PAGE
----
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Government News
Increased Industry Fees to Help FDA Better Monitor Drug Safety
Psychiatric News
Volume 42 Number 20 page 6-6

The U.S. Senate and House of Representatives passed, and President Bush signed, compromise legislation in late September to give the Food and Drug Administration (FDA) increased resources and power to regulate safety of prescription drugs (see also Law Ensures Public Access to Clinical Trial Disclosures).

The Prescription Drug User Fee Act (PDUFA) was originally enacted in 1992 to fund timely new drug approval reviews within the agency and was up for review and renewal by the end of September.

In renewing PDUFA, the FDA Amendments Act (FDAAA) (HR 3580), Congress raised the user fees paid by pharmaceutical companies to the FDA by 25 percent, with these fees authorized through 2012.

According to a summary of the FDAAA prepared by the House Committee on Energy and Commerce, the increased user fees will fund enhancements in the agency's review process for new drug and product applications, safety reviews, and postmarketing surveillance, including increased monitoring of direct-to-consumer drug advertisements.

The FDAAA also reauthorizes the Pediatric Research Equity Act, which gives the agency the power to require pediatric studies to be included in certain new drug applications. The Best Pharmaceuticals for Children Act, which extends marketing or patent exclusivity for an additional six months to manufacturers who comply with FDA's requests to conduct pediatric clinical trials, has been renewed as well.

Safety alarms associated with a number of approved," blockbuster" drugs such as rofecoxib (Vioxx) and rosiglitazone (Avandia) have made headlines in recent years and caused much criticism of the FDA's ability to protect the public. Responding to those concerns, the FDAAA contains provisions that seek to strengthen the FDA's regulation of the safety of marketed drugs. For example, the agency now has clearly defined authority to request that postmarketing clinical trials be conducted by manufacturers, demand labeling changes, and impose monetary penalties for violations.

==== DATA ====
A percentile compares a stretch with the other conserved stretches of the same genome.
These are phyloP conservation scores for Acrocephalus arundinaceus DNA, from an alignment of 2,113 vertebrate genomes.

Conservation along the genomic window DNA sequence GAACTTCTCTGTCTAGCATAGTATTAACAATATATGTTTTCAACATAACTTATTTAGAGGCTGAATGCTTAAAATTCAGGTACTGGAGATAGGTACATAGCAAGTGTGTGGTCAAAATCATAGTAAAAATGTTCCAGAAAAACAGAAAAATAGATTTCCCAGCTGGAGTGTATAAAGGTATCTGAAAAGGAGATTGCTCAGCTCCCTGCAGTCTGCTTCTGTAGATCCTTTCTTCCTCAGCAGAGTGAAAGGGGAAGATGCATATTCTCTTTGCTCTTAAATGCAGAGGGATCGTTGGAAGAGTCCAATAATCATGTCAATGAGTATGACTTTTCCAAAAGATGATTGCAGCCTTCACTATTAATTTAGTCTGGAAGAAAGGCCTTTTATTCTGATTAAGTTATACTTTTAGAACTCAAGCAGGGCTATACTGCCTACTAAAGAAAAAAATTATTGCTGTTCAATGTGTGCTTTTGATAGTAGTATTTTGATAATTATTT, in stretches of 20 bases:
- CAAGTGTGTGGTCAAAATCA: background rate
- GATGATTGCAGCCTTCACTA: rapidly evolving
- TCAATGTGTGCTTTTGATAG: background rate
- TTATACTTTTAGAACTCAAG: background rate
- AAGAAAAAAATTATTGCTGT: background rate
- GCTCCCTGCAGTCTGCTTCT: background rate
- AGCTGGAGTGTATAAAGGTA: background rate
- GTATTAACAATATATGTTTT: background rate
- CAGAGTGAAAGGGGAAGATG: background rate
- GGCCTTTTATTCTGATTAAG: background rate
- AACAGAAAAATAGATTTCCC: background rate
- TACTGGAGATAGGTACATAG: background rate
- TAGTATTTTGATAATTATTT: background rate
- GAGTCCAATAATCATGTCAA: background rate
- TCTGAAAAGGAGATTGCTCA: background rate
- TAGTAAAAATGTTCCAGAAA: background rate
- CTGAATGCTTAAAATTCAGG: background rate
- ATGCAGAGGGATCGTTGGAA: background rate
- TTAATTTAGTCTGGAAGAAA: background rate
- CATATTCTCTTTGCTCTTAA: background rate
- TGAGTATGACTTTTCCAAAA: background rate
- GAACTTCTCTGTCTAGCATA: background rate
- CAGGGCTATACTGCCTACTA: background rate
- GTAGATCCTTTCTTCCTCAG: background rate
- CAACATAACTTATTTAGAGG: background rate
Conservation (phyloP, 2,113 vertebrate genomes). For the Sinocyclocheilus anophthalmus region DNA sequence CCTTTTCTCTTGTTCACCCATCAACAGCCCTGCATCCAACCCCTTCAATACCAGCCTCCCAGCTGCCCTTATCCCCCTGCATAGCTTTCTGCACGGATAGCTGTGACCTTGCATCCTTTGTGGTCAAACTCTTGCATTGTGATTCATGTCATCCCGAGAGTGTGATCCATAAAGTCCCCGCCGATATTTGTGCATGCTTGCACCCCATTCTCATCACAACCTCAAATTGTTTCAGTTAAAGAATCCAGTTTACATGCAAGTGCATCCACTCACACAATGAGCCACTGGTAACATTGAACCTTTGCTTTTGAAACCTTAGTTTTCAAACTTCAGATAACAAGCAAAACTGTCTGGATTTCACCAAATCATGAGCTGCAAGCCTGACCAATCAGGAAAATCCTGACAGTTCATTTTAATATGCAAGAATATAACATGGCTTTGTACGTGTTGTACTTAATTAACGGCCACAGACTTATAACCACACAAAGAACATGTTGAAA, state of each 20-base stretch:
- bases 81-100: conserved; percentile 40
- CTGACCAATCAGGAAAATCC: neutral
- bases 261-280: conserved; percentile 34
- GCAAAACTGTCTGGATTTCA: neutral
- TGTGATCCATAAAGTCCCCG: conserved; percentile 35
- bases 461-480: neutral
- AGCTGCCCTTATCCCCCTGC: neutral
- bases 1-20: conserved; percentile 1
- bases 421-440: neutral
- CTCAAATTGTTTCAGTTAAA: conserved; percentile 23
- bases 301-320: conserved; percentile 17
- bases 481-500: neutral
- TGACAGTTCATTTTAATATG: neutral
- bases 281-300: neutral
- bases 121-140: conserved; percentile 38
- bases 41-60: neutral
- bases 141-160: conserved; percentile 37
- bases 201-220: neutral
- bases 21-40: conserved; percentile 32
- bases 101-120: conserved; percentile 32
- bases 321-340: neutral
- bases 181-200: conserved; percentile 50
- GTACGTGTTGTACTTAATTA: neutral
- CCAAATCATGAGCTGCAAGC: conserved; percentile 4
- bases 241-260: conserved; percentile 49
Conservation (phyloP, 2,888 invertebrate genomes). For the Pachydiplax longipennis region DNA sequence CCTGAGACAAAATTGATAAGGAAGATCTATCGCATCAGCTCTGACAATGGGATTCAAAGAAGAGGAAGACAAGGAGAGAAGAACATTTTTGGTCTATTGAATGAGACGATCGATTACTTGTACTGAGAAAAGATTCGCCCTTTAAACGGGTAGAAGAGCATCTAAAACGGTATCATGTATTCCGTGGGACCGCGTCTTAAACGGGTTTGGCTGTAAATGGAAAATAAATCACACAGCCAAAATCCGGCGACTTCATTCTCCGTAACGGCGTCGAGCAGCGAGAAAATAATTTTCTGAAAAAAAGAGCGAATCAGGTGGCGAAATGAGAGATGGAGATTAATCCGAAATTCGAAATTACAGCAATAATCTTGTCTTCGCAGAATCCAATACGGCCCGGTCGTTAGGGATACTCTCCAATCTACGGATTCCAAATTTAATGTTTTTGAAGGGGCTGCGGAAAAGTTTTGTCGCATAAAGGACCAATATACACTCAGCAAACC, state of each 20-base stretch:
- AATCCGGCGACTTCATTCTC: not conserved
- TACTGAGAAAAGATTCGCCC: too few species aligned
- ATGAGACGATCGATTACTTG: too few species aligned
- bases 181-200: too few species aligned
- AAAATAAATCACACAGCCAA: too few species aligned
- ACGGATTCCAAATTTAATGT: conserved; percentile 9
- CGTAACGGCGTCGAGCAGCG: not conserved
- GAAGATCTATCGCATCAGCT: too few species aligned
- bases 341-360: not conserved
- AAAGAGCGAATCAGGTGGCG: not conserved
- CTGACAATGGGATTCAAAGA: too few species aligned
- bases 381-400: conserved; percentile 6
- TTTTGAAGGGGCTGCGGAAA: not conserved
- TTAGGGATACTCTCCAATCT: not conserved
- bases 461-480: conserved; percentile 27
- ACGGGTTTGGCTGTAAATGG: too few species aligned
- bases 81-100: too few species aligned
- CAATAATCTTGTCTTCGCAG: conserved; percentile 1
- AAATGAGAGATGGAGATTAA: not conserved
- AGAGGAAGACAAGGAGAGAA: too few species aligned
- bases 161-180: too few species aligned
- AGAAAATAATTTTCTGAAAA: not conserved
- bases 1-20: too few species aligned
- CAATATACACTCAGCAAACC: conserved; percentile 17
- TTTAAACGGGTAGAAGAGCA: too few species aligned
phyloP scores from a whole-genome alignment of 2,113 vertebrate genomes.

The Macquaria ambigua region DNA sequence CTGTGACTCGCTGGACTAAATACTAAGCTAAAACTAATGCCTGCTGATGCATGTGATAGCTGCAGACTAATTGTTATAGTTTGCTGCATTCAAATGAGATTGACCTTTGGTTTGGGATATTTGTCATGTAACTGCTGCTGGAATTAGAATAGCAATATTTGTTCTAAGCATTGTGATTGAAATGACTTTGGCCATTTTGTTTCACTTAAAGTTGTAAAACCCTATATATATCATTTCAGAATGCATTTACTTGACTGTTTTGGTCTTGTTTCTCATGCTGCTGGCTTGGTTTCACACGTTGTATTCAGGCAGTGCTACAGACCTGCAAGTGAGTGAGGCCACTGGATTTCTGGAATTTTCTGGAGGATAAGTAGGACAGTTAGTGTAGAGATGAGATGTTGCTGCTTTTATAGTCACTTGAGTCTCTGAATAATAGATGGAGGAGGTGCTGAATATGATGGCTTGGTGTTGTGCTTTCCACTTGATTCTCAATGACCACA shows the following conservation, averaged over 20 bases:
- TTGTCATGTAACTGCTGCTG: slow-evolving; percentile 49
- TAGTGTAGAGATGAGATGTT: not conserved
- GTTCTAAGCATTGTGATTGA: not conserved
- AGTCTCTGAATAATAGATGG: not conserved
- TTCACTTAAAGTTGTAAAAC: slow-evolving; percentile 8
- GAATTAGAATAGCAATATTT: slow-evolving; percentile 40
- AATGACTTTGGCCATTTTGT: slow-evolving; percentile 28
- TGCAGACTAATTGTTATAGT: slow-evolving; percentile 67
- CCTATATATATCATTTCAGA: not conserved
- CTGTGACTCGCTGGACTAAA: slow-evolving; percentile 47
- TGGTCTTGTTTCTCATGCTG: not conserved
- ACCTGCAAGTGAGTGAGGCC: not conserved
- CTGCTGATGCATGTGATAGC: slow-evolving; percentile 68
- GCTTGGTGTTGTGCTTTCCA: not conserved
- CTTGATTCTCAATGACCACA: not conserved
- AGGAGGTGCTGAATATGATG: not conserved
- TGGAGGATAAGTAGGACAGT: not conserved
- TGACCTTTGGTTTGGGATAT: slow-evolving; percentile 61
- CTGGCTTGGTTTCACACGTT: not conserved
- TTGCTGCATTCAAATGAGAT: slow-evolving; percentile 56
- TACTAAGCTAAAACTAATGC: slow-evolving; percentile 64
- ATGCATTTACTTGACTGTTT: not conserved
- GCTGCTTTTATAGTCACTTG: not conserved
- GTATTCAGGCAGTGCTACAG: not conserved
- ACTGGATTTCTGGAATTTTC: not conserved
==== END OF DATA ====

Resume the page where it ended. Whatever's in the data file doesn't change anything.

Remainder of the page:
However, the bill stops short of allowing the agency to ban television ads that are considered misleading or false, a proposal in an earlier version of the bill that was opposed by broadcasters, the advertising industry, and the pharmaceutical industry, as reported by American Public Media's news program" Marketplace."

The FDAAA retains a provision in an earlier House version of the bill that would expand the current online clinical trial registry, operated by the National Library of Medicine, into a searchable public clinical trial databank and place the director of National Institutes of Health in charge of making specific rules about this process. All U.S. clinical trials will be required to register prospectively in the databank, and brief results of clinical trials conducted on approved drugs will also be required to be posted.

The FDAAA can be accessed at<http://thomas.loc.gov> by searching on the bill number, HR 358; a summary of the bill prepared by the House Committee on Energy and Commerce is posted at<energycommerce.house.gov/FDA%20Amendments/Summary.pdf>.

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